What 'Degrassi: Next Class' Gets Right About Social Issues That The GOP Can't
During my middle school years, no TV show taught me more than Degrassi: The Next Generation. While it's best known for jumpstarting Drake's career, the teen cult-favorite accomplished much more — covering everything from gun violence to bullying to sexual assault, without ever talking down to its audience. Now, the series' legacy lives on in Netflix's Degrassi: Next Class, which recently released its third season. (Warning: Spoilers ahead.) Initially, I was skeptical that it would measure up to the early '00s version, but I couldn't have been more wrong. Degrassi: Next Class tackles social issues head-on, just like Next Generation did, and Season 3 takes it a step further by directly addressing topics that the GOP shies away from.
Though Degrassi takes place in Canada and therefore the connection to U.S. politics likely isn't intentional, its messages still resonate. In Season 3, Degrassi: Next Class addresses subjects ranging from the Syrian refugee crisis to abortion in a way that's accessible, eye-opening, and informative. I'd argue that we could all learn a thing or two from this show — especially representatives of the Republican party. Not only that, but it's a reminder to not underestimate the younger generation. As seen on screen, today's youth are fighting for social justice and acceptance with more open minds than are often seen in their elders.
Here's how Degrassi: Next Class Season 3 flawlessly addresses very real topics — and why our own government should listen up.
The Syrian Refugee Crisis
I still cringe when thinking about how Donald Trump Jr. compared Syrian refugees to poisonous Skittles last September. While the image has since been deleted, the president-elect's son had shared a graphic that read, "If I had a bowl of skittles and I told you just three would kill you. Would you take a handful? That's our Syrian refugee problem." It also had the Trump-Pence logo beneath it. Along with the offensive image, Trump Jr. tweeted, "This image says it all. Let's end the politically correct agenda that doesn't put America first. #trump2016."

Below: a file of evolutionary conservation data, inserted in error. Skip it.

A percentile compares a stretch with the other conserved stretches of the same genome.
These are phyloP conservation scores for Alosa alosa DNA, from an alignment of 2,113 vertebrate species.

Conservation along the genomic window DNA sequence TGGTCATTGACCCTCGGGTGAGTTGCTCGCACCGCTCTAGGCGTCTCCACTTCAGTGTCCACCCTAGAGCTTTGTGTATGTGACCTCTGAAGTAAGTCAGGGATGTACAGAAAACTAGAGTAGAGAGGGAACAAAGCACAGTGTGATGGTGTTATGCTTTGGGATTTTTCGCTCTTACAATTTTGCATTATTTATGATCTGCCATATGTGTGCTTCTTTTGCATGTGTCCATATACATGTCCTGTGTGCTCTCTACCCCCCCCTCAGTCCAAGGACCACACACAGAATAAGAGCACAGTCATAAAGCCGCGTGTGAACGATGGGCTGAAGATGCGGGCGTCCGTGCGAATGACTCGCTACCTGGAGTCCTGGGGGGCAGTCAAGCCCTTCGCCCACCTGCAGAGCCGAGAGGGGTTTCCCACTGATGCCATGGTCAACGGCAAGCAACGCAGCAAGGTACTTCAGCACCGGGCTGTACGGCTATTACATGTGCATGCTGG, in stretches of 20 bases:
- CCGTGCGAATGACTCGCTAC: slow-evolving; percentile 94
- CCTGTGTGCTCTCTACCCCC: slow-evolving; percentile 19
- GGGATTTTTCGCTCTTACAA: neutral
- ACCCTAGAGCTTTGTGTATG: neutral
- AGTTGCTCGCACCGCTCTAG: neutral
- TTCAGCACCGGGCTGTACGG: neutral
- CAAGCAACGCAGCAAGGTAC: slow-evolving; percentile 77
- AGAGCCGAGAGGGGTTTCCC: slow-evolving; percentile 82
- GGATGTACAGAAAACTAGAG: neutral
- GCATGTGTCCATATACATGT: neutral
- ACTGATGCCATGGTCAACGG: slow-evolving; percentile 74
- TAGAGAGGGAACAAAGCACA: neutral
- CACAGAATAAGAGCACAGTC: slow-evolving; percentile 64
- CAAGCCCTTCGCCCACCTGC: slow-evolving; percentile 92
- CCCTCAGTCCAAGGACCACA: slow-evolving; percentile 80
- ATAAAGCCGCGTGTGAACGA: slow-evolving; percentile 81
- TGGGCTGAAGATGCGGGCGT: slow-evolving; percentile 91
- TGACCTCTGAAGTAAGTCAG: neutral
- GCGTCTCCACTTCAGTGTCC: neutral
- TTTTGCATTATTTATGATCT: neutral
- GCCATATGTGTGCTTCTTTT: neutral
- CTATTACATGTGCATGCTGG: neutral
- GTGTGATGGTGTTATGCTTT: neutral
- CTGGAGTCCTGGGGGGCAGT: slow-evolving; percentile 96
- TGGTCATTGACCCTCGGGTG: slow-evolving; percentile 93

Meanwhile, over on Degrassi, the high school couldn't be more accepting of Syrian refugees. Having fled a war-torn country, these students are welcomed with open arms — or technically a school barbecue, signs in Arabic about safe spaces, and a centrally located prayer room. Soon after their introduction, the refugees become one with the student body. Rasha and Saad, in particular, play a more prominent role throughout the season, but they're not treated as others — they're just high-schoolers figuring things out like everyone else. If anything, their peers take extra steps to make them feel comfortable.
Then again, it's not entirely surprising, considering how warmly Canada's Prime Minister Justin Trudeau welcomed refugees at the airport in December 2015. It's a stark contrast to the U.S. president-elect Donald Trump, who revealed in October that he plans to "suspend immigration from terror-prone regions where vetting cannot safely occur. All vetting of people coming into our country will be considered extreme vetting."
A Woman's Right To Choose
In Season 3, Lola gets pregnant after realizing she hadn't taken her birth control correctly. At age 16, she simply isn't ready to be a mom, so she decides to have an abortion. Fortunately, her doctor is understanding, not judgmental. And after rumors spread around school, Lola bravely posts a vlog explaining the reason behind her decision and letting go of any previous guilt.
Considering that Paul Ryan recently announced plans to defund Planned Parenthood, a woman's right to choose is clearly still a topic of contention in the U.S. Despite the fact that Planned Parenthood does not use federal funding for abortion (because the Hyde Amendment has prohibited this for the past 40 years), many pro-life individuals are against the organization. Even president-elect Trump once said that a woman should be punished for having an abortion if the procedure was illegal. Last March, he told MSNBC's Chris Matthews:
Trump's team later released a statement to MSNBC clarifying this quote that read, "If Congress were to pass legislation making abortion illegal and the federal courts upheld this legislation, or any state were permitted to ban abortion under state and federal law, the doctor or any other person performing this illegal act upon a woman would be held legally responsible, not the woman. The woman is a victim in this case as is the life in her womb."